into “dinner time” as restaurants fill, and from there on to night entertainment that goes into the early hours of the morning. As those who have enjoyed the clubs and bars make their way home, nighttime cleaning crews move in, servicing office complexes or cleaning the streets, while call centre staff conduct their business right through the night. Then follow those who favour crack-of-dawn visits to gyms, coffee shops that open at first light, and early-bird workers making their way to their places of employment. And then, at 08h00, the 24-hour clock begins again. Cities such as New York and London spring to mind.

S O, W H AT D O E S A 2 4 - H O U R C B D LO O K L I K E I N R E L AT I O N T O T H E C A P E T O W N CENTRAL CITY? A 24-hour downtown is one where the entire CBD is completely at ease and fully functional throughout that cycle, and primary service providers provide services around the clock. Most importantly, all stakeholders need to be able to look at their CBD and say: “This place really works for me, irrespective of how and when I spend my hours here. It meets my needs, and I have the confidence to remain here.” This also speaks to sustainability and resilience, which we addressed in last year’s report. For the moment, we can consider our CBD to be largely an 18-hour economy, pretty much active from the early hours of the day until the late hours of the night. Many of the elements required to take us forward to a 24-hour clock are emerging, but there is still work to be done: we have a

thriving day-time economy and late-night economy, but we could do with more retailers being prepared to stay open in the early evening, particularly to encourage families to spend their hours here. We have call centres that operate until late at night, but an undersupply of public transport in the early hours of the morning places certain limitations on running a 24-hour enterprise. We have primary services available during the daylight hours, but only limited supply of these services at night. Nevertheless, while our CBD may not yet be at a level of your international 24-hour downtowns, that is certainly where we are headed. And where it concerns the CCID, we’re already there in terms of our own operations. Around the clock, seven days a week. The most recent edition of our investment guide reveals that there’s an increasing need for people in downtowns to access more public-friendly spaces where they can interact with their surroundings in more ways than just the traditional ones: public spaces that enable you to enjoy free WiFi, or participate in a sporting activity. Retail that offers more than just stock but a multi-dimensional customer “experience”. These trends have also seen the emergence of the “Third Space” in successful downtowns. These are locations people visit between home (their “first” space) and work (their “second” space). It is heartening to see that the Central City is starting to see venues that are embracing this “third space” concept. In terms of retail spaces, we now have restaurants that also function as 3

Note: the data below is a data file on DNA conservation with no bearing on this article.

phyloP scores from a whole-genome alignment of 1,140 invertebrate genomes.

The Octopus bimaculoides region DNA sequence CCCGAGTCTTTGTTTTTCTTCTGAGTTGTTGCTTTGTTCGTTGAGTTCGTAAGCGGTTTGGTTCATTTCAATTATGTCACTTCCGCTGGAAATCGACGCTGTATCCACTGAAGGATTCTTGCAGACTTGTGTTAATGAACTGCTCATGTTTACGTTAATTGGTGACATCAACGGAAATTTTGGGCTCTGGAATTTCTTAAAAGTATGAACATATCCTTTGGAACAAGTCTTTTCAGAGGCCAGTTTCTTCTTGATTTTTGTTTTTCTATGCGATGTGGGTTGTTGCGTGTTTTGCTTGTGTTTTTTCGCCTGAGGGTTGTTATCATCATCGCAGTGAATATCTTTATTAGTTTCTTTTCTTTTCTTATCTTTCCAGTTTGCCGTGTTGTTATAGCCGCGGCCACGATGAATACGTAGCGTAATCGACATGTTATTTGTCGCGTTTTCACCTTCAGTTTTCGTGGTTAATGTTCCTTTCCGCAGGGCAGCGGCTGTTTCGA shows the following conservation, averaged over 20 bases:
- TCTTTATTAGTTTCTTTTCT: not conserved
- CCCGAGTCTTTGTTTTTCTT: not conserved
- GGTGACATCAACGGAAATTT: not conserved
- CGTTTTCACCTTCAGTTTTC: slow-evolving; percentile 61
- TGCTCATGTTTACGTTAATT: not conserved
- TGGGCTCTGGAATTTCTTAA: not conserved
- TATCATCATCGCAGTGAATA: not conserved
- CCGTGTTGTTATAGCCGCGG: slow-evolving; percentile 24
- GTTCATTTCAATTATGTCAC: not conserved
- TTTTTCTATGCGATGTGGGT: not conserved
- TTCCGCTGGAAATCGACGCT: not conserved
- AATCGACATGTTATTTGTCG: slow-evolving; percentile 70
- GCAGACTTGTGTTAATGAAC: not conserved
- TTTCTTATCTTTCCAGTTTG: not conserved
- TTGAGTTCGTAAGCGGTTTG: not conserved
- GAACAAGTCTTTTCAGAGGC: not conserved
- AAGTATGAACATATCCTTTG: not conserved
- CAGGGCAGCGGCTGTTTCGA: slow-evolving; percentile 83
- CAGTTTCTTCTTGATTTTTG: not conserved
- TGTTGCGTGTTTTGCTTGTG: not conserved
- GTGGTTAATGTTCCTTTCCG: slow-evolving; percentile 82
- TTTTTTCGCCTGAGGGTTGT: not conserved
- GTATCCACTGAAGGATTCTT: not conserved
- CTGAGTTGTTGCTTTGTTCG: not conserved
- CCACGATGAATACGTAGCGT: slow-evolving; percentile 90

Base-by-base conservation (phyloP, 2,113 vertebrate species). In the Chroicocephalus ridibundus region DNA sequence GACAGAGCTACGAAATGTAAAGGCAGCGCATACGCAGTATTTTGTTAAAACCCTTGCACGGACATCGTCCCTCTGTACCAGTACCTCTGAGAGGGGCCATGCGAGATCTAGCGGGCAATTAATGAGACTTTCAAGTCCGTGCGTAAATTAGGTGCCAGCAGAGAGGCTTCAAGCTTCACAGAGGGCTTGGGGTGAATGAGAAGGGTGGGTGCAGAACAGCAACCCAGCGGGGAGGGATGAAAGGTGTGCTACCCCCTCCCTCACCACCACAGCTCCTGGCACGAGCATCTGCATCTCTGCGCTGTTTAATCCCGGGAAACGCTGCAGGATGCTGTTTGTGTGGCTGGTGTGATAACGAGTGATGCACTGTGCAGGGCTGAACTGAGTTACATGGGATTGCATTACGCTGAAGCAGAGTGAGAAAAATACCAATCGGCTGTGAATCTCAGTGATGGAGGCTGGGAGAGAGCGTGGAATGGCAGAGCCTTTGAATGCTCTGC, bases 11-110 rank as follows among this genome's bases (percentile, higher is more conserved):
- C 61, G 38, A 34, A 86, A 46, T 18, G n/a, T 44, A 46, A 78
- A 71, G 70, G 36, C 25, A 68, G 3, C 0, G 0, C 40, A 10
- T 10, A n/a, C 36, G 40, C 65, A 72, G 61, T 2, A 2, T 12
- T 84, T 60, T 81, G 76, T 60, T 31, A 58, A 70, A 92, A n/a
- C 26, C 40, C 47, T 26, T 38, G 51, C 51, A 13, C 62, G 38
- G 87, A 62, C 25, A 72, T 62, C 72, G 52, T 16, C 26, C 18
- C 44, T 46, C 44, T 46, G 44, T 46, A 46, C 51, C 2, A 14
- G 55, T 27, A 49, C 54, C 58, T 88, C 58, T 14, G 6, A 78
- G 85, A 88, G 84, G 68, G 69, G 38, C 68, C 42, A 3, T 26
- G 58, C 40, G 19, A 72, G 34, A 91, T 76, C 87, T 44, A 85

CAPE TOWN CENTRAL CITY IMPROVEMENT DISTRICT: ANNUAL REPORT 2018

01:00

4

02:00

03:00

04:00

05:00

06:00

07:00

08:00

09:00

10:00

11:00

12:00


CAPE TOWN CENTRAL CITY IMPROVEMENT DISTRICT: ANNUAL REPORT 2018

13:00

14:00

15:00

16:00

17:00

18:00

19:00

20:00

21:00

22:00

23:00

24:00

Left: Events such as First Thursdays are bringing people back to town to enjoy what the CBD has to offer Bottom left: Patrons enjoying the nighttime on Bree Street Bottom right: The Auto Atlantic BMW Building in the Foreshore

coffee shops, tattoo parlours and bars, all in one venue. Or laundries that function as art galleries, wine bars and a place to enjoy dim sum. We see First Thursdays bringing people back to “town”, many for the first time in years or even the first time ever, to enjoy the vibrant mix on offer between galleries, retailers, eateries and other establishments. Or Open Streets, where pedestrians and bicyclists rule the day, quite literally. W H AT L I E S A H E A D A S W E M OV E T O WA R D S A 24-HOUR CBD? As a city improvement district, we provide top-up services to those of the primary service providers, the City of Cape Town and the South African Police Service (SAPS), and as the demands increase on our own top-up services, we look forward to the day when all service providers step up to meet the challenges together of the ever-increasing hours in our “day”. In terms of our own desire to meet the challenges of a 24-hour economy, in this report we’ve asked the teams in each of our departments to provide their priorities towards achieving this goal, and we’ve summarised these from page 12 onwards. This helps us to realise that, while we have made significant strides, a great deal of work still lies ahead of us, particularly in nurturing and expanding our existing government partnerships and exploring new collaborations.